Tag Archives: Wilmington

Steve and Elizabeth. A wedding at Key Center

Steve & Elizabeth had a beautiful wedding day. The pieces of their big day fit so perfectly together. From a heartfelt first look with her father, to an emotional love note from Steve before Elizabeth walked down the aisle. These two truly define what love is all about.

We enjoyed every minute of their wedding day and loved putting this film together for them. We hope you enjoy their story!

Cinematography – Cuff and Veil Wedding Films

Photography – Justin Ketchum Photography

Venue – Club at Key Center

DJ – Unlimited Music Productions

Flowers – Heather Lilly

Cake – Wild Flour Bakery

Off the cuff – A wedding cinematographers guide: Does your second shooter Win, Place, or Show?

Finding a second shooter for a wedding cinematography team is similar to owning a horse.

Let me start by saying I am not a horse owner, nor do I ever plan on purchasing one.  They intimidate me slightly, and I don’t care to smell a horse when it’s wet, so there is really no point in calling one my own.  That being said, this post will have some direct similarities to finding yourself a skilled second shooter along with the responsibilities of owning one of these majestic creatures.

When looking for the person(s) that would be able to carry a pretty big responsibility as second shooting with a wedding cinematography team, here are some qualities and soft skills I look for:

Compatibility – First and foremost, you must to be on the same page with the expectations being discussed.  Hands down, my favorite characteristic.  Sometimes an aged horse fits the bill, sometimes a yearling.  It’s all relative, and you want a shooter that is bomb proof (someone who doesn’t spook easily).  We all know weddings can scare the mess out of you if you don’t know what to expect or how to anticipate the flow of a wedding day, look for a well trained person with a conditioned response so they can properly handle things.

Commitment – Once your shooter is found, now you can train and teach them the way you want them to handle their responsibilities.  Commitment is needed on both sides of the fence, from the colt and the purebred.  As a second shooter, if you commit yourself to assisting with a wedding, you should never, ever, (did I say ever) back out of said wedding, especially days before the event.  This can cause rogue behavior with the purebred also causing a slight panic, not to mention being unprofessional on the second shooters part.  I get it, things happen, but taking another job because it seems cooler or may pay more is just wrong.  There are no do overs with weddings and though the purebred may have a list of wedding cinematographers to step in if needed, they too may be booked that day already. The purebred was able to build lasting relationships, and have people to rely on, because at one point they too were a yearling and they proved themselves being compatible and committed.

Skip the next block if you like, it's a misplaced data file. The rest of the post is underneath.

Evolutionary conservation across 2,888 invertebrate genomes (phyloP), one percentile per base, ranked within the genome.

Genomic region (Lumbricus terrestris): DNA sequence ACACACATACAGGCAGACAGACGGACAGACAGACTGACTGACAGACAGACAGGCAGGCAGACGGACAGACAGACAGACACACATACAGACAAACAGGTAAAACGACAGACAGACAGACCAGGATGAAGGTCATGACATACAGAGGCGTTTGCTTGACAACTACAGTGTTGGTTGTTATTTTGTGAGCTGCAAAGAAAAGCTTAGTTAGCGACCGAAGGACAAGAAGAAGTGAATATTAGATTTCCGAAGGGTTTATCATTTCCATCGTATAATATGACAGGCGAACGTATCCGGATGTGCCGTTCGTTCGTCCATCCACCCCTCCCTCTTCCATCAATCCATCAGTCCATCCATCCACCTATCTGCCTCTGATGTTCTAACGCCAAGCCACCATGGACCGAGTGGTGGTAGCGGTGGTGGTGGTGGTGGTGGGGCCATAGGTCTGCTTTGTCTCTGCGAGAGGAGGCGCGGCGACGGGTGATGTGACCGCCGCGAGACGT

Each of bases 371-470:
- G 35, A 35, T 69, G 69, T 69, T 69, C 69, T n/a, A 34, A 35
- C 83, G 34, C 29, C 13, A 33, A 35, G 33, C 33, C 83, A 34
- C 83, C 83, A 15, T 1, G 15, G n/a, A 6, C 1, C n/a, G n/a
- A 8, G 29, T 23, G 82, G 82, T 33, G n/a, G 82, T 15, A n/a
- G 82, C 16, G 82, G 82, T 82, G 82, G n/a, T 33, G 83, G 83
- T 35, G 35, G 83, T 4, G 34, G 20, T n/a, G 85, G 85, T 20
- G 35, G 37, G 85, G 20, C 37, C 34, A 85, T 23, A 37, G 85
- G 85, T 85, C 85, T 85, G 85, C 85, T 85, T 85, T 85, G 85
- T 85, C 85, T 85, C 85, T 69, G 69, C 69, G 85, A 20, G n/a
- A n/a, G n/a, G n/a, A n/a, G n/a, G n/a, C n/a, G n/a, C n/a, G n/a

Communication – This is a key factor in almost any situation.  Talk about expectations.  Review the footage of your second shooter as soon as you can after the event.  Make those corrections, critique their work, give constructive (not destructive) criticism and give kudos when they do a great job!  This leads back to either being compatible, or unsound.  If you find your second shooter not a fit for you, or your business model, maybe it’s time for that horse to be put out to pasture.

**side note – sometimes as a wedding vendor, it takes a lot of running, never taking a break and being on your feet all day.  When it does come time to eat dinner, Please leave the feed bags at home.  Be Professional.  Always.

Also, Don’t EVER Nae, Nae, or Whip for that matter!

Lastly, Cinematography – Toys are fun (drones, sliders, etc.) but if you don’t use them properly the footage isn’t worth anything.  Be a solid shooter with the tools you use frequently.  Don’t be a chief.  I feel the role of a second shooter is to get solid, usable footage.  Finding someone who can compose a shot, nail the exposure and have the ability to keep things in focus are a great start.  I’ll take 5 minutes of solid stuff over 2 and a half hours of footage that gets trashed any day. Also, be prepared to handle your duties like you would a lead shooter. Always have extra cards, batteries and lenses with you, it saves you from interrupting the day or running out to your car.

During this process you may have to put up with a lot of horse manure in order to find your shooter, but once you do, you’ll be galloping  like “Hoof Hearted” to the finish line with a great team, leading the way!

So, as I did my research to find some useful horse related terms for this blog, please do the same when looking for a solid second shooter for your wedding cinematography business, and hopefully your second cinematographer doesn’t smell nearly as bad as a wet horse!

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